Austin can expect freezing temperatures this week. Here’s what we know
How to prepare for frost
With sub-freezing temperatures forecast Thursday night and Friday night, Austin Water recommends taking these precautions to protect property and water lines:
- Secure one gallon of water per person for a seven day supply. You can fill pitchers and containers with tap water or buy bottled water.
- Find your main shutoff valve and keep it clear of debris and obstacles at all times.
- Securely close doors and windows to the outside. Repair broken or drafty windows, doors and walls. Seal all leaks in crawl spaces and basements. Winterize unheated spaces and close garage doors for the duration of the freeze.
- Insulate pipes in unheated and drafty areas, such as an attic or garage. Also check the manufacturer’s recommendations for your tankless and tankless water heaters. Hardware and plumbing supply stores sell insulation to prevent pipes from freezing.
- Close outdoor faucets. Remove all connected pipes and wrap the faucets with towels or polystyrene insulation. Turn off and drain automatic sprinkler systems.
- If you plan to be away during a time when freezing temperatures are possible, turn your water off at the meter and set your thermostat to 65 degrees or higher.
In freezing weather, you must:
Open cabinets under kitchen and bathroom sinks to allow warmer air to circulate around the pipes.
Slowly run a cold water faucet if you feel your pipes may still freeze. The faucet you choose should be the one furthest from your main shutoff valve. It doesn’t have to be a running trickle. If you drip your faucet, collect the water for future use.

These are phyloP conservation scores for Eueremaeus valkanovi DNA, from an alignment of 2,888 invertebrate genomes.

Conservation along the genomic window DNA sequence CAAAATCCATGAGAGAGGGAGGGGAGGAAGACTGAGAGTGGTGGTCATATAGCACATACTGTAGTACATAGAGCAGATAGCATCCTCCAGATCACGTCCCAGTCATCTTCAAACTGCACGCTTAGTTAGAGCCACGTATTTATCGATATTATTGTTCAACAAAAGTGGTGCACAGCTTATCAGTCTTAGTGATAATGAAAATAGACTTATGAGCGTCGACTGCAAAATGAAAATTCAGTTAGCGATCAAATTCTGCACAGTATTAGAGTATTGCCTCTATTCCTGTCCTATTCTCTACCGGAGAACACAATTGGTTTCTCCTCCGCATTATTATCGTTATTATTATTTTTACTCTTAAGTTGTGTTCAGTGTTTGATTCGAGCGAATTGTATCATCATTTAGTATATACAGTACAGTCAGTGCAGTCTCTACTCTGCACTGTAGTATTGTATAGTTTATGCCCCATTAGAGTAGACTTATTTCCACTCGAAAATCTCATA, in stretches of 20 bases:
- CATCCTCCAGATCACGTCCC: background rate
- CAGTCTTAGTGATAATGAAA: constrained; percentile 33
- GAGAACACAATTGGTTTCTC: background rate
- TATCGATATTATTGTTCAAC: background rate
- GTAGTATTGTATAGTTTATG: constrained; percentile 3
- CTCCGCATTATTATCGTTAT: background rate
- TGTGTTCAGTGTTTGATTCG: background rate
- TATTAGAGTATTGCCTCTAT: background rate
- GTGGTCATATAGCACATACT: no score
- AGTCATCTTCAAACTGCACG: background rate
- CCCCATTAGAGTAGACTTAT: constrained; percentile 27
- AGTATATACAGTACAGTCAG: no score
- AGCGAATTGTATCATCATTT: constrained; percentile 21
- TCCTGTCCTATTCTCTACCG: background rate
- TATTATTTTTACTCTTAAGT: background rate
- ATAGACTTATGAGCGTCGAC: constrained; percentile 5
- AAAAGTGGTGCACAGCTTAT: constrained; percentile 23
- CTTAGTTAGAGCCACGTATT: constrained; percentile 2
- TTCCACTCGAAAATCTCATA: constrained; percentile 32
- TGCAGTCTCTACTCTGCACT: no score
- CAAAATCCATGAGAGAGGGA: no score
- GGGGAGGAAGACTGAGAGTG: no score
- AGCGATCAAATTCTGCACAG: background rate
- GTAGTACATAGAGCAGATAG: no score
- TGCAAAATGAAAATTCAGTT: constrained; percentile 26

The state government is also preparing for a few cold days ahead. Governor Greg Abbott on Wednesday ordered the State Operations Center to prepare for the effects of winter weather Thursday morning through the weekend.
Light snow was already falling in the Panhandle early Thursday with traces of winter mixing in southwest Texas.
“The State of Texas is prepared for severe winter conditions in the coming days and will provide all resources necessary to respond,” Abbott said in a statement. “As we continue to monitor weather conditions, Texans are encouraged to follow the advice of local officials and remain alert to changing weather conditions to keep themselves and their loved ones safe.”
OK, let’s start with the obvious: it’s really cold outside, especially considering how hot it was on Wednesday.
In the space of about 16 hours, temperatures in Austin – recorded at Camp Mabry, site of the city’s main weather station – dropped by Wednesday high of 81 degrees at 3:11 p.m. until low at 34 degrees (just 2 degrees above freezing) at 7 a.m. Thursdayaccording to the National Weather Service.
But the arrival of a cold front overnight not only introduced colder air than your refrigerator, it also ushered in a wintery mix of precipitation that could include sleet and snow showers.
A winter weather warning issued by the meteorological service for the Austin metro area and neighboring Hill Country remains in effect until 6 a.m. Friday.